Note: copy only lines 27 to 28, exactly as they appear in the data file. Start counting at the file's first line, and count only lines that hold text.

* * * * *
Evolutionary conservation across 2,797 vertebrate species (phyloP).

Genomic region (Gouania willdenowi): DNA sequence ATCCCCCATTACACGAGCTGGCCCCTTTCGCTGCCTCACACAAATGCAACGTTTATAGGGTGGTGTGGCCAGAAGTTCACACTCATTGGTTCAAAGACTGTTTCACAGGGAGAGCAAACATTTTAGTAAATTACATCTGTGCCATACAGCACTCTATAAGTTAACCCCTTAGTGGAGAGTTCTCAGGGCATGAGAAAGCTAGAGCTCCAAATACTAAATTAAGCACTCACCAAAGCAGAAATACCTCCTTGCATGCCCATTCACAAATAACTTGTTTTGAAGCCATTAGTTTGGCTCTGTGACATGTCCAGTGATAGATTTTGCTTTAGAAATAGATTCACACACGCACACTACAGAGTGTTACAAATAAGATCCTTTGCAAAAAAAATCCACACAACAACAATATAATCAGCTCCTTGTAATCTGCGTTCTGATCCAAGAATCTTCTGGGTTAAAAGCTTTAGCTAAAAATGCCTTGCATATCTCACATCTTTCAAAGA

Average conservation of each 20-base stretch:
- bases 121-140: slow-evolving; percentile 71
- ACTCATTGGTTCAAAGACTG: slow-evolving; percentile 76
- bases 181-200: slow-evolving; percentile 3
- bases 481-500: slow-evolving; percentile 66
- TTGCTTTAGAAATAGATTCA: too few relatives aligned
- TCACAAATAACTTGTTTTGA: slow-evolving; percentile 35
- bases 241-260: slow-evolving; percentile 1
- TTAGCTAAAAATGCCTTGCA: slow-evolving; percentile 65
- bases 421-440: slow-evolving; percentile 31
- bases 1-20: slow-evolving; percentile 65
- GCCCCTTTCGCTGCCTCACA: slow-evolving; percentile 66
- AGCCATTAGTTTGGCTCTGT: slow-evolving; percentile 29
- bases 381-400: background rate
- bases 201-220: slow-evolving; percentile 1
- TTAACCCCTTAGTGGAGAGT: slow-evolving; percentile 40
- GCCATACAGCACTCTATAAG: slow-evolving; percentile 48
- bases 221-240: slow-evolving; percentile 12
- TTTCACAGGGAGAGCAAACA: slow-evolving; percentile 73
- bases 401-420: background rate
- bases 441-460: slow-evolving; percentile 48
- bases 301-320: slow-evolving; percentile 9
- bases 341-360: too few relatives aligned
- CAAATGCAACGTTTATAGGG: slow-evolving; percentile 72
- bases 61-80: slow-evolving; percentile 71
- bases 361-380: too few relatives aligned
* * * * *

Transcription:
- bases 61-80: slow-evolving; percentile 71
- bases 361-380: too few relatives aligned